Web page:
hide You are viewing an archived web page, collected at the request of University of Alberta using Archive-It. This page was captured on 16:35:08 Dec 08, 2010, and is part of the HCF Alberta Online Encyclopedia collection. The information on this web page may be out of date. See All versions of this archived page. Loading media information
Heritage Community Foundation Presents
Alberta Online Encyclopedia
Top Left of Navigation Bar The Nature of Alberta Logo
Species at Risk in AlbertaView our site layout to navigate to specific areasSearch our site for informationObtain help for navigating our sitePlease emails us your questions and comments!View our partners that helped us in this project

Ecosystems OverviewEnvironmental IssuesGeological History of AlbertaAlberta's Natural RegionsAdditional Resources
Visit Alberta Source!
Visit the Heritage Community Foundation
Visit Canada's Digital Collections

Habitat Fragmentation 

Oil sands companies are not the only human users of the boreal forest in northern Alberta.  Forestry companies, hunters, trappers, even people looking for recreational activities such as boating or cross-country skiing, all share the boreal forest with its natural inhabitants.  The total effect of all this activity on the forest is a concern - especially as more and more oil sands projects begin operations.  It is possible to limit cumulative impacts by better planning and coordinating different uses of the forest.  Forestry companies and oil sands companies can cooperate to use the same cut lines and roads through a process called Integrated Land Management (ILM)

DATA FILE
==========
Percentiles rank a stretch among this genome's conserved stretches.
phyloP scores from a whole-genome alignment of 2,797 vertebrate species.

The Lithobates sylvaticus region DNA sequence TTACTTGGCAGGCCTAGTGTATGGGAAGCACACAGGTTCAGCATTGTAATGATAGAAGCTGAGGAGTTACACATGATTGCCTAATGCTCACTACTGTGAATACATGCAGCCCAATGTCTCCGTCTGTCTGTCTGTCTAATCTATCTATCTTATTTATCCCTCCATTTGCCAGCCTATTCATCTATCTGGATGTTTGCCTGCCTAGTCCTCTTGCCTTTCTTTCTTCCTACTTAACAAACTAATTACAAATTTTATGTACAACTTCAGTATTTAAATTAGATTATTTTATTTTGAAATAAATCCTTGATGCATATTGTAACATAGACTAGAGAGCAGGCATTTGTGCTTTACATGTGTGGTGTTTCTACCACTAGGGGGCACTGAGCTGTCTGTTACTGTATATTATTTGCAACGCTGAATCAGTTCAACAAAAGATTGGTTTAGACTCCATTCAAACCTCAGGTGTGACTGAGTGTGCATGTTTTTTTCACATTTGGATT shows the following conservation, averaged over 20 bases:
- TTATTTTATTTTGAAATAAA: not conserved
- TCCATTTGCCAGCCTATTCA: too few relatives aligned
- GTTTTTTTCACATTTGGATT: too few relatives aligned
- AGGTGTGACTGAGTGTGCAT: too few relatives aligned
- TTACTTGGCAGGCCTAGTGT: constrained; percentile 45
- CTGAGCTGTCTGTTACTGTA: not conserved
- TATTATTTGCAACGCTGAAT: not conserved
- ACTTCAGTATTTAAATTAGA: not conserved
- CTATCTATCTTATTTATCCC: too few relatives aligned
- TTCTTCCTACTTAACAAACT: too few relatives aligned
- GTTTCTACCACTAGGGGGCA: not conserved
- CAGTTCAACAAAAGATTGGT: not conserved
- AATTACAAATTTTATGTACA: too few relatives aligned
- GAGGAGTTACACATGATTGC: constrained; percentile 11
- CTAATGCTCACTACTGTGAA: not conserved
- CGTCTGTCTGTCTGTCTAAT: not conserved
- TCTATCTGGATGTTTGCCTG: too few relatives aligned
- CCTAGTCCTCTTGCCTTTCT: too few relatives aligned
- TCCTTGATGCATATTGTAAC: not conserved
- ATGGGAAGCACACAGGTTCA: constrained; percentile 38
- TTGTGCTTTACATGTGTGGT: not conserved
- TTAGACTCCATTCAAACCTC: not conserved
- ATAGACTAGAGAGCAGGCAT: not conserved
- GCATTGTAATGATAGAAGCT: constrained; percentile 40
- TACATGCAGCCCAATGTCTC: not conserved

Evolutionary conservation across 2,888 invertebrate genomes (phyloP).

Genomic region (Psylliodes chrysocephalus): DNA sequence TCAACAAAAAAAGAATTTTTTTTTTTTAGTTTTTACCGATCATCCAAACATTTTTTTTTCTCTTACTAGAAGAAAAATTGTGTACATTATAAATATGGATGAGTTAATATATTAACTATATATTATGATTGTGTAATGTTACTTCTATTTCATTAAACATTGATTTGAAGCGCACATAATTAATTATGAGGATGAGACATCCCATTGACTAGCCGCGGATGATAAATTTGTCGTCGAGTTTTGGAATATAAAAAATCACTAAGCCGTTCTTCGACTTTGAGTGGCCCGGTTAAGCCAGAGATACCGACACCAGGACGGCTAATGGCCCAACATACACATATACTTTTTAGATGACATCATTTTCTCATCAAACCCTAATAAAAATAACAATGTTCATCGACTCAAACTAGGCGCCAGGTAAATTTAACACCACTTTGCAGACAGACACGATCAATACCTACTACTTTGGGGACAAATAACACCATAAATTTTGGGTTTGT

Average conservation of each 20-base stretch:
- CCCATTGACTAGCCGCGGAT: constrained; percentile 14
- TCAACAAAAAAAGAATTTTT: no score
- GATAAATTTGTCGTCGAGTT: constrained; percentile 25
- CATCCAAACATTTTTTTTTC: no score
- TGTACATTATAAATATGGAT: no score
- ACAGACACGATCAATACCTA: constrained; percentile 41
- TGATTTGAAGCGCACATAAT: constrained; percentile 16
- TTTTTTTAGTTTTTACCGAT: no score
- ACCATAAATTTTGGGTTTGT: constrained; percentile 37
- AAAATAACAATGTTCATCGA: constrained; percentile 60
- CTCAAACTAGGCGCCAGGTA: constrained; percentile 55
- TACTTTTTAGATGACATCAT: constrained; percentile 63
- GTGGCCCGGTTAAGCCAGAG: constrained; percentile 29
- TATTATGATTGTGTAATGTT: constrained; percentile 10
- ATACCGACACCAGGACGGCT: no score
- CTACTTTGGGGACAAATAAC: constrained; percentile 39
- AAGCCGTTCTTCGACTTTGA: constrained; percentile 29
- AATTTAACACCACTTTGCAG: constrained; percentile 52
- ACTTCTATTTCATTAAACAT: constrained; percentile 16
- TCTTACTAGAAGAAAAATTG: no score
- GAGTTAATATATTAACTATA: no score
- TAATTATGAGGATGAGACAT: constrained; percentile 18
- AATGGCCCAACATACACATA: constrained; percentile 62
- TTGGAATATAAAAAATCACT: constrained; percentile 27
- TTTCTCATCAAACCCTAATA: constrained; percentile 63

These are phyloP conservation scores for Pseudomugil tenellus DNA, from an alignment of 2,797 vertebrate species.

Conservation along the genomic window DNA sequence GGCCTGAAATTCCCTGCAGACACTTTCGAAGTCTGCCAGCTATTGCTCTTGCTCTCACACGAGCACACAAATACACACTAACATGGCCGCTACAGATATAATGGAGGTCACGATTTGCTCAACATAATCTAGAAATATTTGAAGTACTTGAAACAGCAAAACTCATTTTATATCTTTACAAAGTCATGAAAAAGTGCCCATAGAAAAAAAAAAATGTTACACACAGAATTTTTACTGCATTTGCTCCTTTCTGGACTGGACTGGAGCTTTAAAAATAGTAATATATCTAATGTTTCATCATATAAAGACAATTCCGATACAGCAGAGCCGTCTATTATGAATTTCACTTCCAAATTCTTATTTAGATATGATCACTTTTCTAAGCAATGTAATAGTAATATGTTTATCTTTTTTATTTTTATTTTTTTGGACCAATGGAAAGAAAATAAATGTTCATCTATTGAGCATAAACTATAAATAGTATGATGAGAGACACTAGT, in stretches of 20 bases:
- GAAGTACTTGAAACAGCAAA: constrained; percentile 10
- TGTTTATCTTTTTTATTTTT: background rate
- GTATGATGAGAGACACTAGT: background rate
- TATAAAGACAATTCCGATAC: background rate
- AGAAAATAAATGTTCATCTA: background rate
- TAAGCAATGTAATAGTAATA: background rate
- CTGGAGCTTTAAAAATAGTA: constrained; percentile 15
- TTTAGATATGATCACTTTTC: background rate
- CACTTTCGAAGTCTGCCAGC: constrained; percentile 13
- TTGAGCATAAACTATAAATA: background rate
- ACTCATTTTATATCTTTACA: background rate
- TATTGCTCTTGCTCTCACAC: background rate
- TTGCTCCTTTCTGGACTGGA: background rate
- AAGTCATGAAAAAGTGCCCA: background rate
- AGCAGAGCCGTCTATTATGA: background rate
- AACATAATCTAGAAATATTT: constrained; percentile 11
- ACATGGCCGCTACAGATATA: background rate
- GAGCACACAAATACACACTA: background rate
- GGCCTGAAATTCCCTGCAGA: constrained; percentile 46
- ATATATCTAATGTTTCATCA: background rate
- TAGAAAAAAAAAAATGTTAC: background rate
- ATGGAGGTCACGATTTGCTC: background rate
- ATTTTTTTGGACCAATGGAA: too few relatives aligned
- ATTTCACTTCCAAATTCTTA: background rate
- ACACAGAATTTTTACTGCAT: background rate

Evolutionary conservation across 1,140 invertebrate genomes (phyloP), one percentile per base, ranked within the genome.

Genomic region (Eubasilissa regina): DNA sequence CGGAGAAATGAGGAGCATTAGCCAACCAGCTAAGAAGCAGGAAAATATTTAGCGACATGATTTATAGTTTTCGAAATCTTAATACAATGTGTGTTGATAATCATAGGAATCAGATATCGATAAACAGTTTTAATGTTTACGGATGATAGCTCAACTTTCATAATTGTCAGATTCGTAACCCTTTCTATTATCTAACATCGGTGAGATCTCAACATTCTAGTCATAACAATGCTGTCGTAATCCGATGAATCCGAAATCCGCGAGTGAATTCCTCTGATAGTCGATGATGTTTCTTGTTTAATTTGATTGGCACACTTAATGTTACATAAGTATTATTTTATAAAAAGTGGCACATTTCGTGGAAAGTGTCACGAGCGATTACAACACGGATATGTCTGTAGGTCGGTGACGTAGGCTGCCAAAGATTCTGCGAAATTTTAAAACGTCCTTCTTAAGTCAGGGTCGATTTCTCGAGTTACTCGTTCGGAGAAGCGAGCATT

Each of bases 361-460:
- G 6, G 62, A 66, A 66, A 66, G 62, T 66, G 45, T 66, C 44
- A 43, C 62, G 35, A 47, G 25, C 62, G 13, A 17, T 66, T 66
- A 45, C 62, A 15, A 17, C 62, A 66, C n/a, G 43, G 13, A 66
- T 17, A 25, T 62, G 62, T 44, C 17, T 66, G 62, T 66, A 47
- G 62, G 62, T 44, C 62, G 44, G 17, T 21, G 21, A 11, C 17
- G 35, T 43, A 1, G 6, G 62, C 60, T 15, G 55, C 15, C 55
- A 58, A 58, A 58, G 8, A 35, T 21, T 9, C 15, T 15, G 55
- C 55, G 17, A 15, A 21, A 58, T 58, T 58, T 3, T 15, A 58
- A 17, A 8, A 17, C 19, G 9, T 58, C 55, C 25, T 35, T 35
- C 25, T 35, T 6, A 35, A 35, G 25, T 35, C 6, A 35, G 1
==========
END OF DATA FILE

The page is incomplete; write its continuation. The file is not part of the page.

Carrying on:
This kind of cooperation can also decrease the amount of habitat fragmentation in the boreal forest.  Increasingly Alberta's remaining forested areas resemble islands of trees in a larger network of cut lines, well sites, mines, pipeline corridors, forestry roads, plant sites and human settlements.  These disturbances can result in species being introduced along forest margins, and the displacement of other species.  They can also encourage increased predation and put some plants and animals at risk.  For example, some naturalists worry that the woodland caribou of northeastern Alberta may be threatened by a combination of increased predation and competition for food resources from deer and moose able to extend their ranges due to habitat disturbances.

Reprinted with permission of Alberta Community Development, Cultural Facilities and Historical Resources Division.  For more information on the Oilsands and the Environment visit the Oil Sands Discovery Centre!

Albertasource.ca | Contact Us | Partnerships
            For more on the natural history of Alberta, visit Peel’s Prairie Provinces.
Copyright © Heritage Community Foundation All Rights Reserved